Can Gavin Re-Ask?

This morning’s CalBuzz post features a story on the debate of whether Gavin Newsom can raise money from people who gave him money for his Governor campaign for the LG campaign.  Hmm…good question.  

Of course, Garry South, who is consulting for Hahn’s campaign after bleeding Gavin’s Gov. campaign dry, thinks that he can’t tap that same maxed-out donor base. By the by, very interesting that South was denigrating the LG position from his pricey perch at Gavin’s Gov campaign, and now seems to be all about the Numero Dos gig.  Interesting.

The Exec. Dir of the FPPC, Roman Porter, believes that he can raise money from these same donors, on the theory that it is a different race. I’m inclined to agree when given this language:

Except a candidate for governor, a candidate for statewide elective office may not accept from a person any contribution totaling more than $6,500 per election.

I think the key is how you read “statewide elective office.” Does that mean a single office, or any statewide elective office.  There’s not any solid caselaw to answer the question, so if somebody gets around to suing, there could be some interesting litigation.  

2 thoughts on “Can Gavin Re-Ask?”

  1. If one can do this, it would create an odd situation in which somebody intending to run for, say, attorney general, could file as a candidate for governor, raise the maximum from his base, spend it on name recognition, then file as a candidate for treasurer, go back to the same people for more maximum donations, spend that as well, and then ultimately file as a candidate for attorney general, go back to the same people for more maximum donations, and spend that as well.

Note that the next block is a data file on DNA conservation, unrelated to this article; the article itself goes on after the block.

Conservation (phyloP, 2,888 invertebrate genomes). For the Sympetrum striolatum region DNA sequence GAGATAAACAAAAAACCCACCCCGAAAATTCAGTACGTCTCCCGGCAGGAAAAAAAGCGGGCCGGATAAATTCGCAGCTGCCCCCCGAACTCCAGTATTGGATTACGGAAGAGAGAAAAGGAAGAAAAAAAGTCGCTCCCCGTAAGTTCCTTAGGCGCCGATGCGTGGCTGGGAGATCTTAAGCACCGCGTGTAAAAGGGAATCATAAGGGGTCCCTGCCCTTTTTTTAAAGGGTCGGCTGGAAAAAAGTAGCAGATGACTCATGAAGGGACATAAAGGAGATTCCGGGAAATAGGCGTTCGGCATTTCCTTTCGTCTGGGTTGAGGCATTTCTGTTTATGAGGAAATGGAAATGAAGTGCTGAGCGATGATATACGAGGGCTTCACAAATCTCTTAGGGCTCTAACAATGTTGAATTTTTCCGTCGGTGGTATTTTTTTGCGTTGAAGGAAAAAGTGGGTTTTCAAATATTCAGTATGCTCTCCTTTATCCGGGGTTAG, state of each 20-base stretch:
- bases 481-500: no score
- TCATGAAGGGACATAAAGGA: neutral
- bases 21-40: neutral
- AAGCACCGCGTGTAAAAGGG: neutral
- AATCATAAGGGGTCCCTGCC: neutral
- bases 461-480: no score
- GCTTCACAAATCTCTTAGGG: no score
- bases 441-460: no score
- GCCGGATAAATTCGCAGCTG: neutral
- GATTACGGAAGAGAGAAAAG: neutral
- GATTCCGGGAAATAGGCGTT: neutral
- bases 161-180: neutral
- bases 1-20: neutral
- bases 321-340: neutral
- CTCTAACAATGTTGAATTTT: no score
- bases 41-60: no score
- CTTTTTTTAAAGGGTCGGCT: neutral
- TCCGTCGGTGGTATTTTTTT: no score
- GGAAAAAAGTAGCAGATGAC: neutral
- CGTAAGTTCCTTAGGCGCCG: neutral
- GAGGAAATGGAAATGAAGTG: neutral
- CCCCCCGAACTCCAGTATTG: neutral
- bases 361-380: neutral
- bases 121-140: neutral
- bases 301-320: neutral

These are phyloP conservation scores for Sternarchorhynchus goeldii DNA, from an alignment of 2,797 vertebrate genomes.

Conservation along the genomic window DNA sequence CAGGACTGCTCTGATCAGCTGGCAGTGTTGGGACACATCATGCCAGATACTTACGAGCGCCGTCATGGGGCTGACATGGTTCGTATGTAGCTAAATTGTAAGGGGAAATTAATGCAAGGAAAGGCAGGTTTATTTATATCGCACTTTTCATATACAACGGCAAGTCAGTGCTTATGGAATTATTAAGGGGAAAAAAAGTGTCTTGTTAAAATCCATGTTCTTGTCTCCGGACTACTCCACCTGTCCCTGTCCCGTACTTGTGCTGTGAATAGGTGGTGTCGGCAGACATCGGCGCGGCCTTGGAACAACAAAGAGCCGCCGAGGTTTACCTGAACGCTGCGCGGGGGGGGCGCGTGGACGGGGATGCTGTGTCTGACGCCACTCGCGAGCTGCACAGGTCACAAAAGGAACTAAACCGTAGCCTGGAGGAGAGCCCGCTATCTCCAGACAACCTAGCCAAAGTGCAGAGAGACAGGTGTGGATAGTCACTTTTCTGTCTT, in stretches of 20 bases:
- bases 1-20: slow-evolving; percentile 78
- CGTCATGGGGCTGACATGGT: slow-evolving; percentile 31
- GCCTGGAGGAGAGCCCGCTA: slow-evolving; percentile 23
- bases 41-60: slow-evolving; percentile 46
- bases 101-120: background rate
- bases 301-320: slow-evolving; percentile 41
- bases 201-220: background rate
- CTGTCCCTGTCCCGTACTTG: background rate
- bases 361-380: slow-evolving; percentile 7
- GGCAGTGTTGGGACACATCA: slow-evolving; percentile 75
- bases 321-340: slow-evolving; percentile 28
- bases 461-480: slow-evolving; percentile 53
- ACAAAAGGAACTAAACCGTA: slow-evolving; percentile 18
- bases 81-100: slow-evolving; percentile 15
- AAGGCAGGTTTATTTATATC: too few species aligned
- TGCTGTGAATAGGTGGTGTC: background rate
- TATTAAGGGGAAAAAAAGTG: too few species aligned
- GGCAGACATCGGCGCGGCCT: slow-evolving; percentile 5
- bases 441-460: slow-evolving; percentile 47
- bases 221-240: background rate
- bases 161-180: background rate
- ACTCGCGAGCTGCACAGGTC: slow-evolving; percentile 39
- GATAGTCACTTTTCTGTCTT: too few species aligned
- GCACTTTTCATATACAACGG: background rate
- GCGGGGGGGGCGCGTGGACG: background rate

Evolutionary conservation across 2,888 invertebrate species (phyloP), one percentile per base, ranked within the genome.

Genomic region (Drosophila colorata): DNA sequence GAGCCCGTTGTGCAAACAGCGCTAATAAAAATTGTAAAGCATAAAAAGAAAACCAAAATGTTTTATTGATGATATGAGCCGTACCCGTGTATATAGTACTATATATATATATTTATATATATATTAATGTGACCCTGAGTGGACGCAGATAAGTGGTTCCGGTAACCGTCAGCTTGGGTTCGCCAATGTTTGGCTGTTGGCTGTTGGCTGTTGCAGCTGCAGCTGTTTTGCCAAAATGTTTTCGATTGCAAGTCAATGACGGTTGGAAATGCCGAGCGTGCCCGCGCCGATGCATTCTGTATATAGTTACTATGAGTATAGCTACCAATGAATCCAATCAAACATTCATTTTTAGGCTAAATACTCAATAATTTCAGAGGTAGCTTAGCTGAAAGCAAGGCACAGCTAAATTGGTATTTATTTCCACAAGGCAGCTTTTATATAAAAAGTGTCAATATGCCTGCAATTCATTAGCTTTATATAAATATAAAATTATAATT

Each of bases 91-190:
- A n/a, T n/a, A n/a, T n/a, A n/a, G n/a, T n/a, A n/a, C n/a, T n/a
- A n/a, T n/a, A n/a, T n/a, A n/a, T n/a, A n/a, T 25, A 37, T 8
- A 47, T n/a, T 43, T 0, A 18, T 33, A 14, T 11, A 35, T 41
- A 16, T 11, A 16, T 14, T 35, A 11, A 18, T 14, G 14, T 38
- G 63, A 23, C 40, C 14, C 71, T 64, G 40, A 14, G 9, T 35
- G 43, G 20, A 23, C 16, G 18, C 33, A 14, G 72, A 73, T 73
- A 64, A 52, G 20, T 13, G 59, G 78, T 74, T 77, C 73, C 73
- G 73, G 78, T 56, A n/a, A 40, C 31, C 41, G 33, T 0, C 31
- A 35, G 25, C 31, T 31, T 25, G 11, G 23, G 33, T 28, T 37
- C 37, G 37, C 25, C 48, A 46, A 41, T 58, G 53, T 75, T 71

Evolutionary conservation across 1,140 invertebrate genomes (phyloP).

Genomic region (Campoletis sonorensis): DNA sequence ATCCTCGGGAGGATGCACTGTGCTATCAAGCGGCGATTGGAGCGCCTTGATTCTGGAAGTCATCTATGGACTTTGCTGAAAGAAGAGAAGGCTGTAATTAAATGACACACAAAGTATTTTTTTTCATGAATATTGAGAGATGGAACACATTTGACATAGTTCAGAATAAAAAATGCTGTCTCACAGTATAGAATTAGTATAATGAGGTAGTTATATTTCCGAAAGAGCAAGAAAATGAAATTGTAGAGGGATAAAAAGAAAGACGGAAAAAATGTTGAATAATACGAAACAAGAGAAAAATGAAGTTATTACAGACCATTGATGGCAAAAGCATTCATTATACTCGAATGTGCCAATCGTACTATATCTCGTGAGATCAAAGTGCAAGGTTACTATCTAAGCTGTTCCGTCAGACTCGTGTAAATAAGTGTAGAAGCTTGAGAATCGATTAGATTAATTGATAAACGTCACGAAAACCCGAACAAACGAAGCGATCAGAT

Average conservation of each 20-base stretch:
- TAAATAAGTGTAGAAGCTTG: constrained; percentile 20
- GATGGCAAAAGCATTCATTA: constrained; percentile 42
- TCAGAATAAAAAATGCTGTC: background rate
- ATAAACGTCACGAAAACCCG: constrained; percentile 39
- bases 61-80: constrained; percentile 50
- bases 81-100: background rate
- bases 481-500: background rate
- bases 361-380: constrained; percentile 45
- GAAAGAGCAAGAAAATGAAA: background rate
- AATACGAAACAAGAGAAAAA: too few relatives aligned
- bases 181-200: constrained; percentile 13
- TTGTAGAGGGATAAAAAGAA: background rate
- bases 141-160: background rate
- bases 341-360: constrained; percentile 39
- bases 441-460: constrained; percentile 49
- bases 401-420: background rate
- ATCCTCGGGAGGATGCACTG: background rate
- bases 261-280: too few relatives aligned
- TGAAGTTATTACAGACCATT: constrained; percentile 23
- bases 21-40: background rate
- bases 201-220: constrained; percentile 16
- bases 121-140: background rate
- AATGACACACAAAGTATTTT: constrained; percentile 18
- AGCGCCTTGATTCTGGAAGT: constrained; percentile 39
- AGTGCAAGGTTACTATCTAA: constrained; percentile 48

If a candidate is able to exceed the limits by switching among the races, it defeats the purpose of the limits.  Essentially you would have one candidate for lieutenant governor who has been limited to raising (and spending)$6,500 per person, and another who would have been permitted to raise (and spend) up to $32,400 per person, all in the same election cycle.

    In theory, someone could file, in turn, for all eight statewide offices, and raise a total of $71,400 per donor.  You could then have some candidates for governor being limited to raising $25,900 per donor for the election cycle, while someone else could play musical chairs as to which race he is in, file last for governor, and raise up to $71,400 per donor, for the same election cycle.  Seems to go against the intent of the law.

    (Of course, a candidate who did this would face other obstacles, such as a lack of credibility.  But if it’s legal to switch and raise money from people who are already maxed out to you in this election cycle, that’s the reality.)

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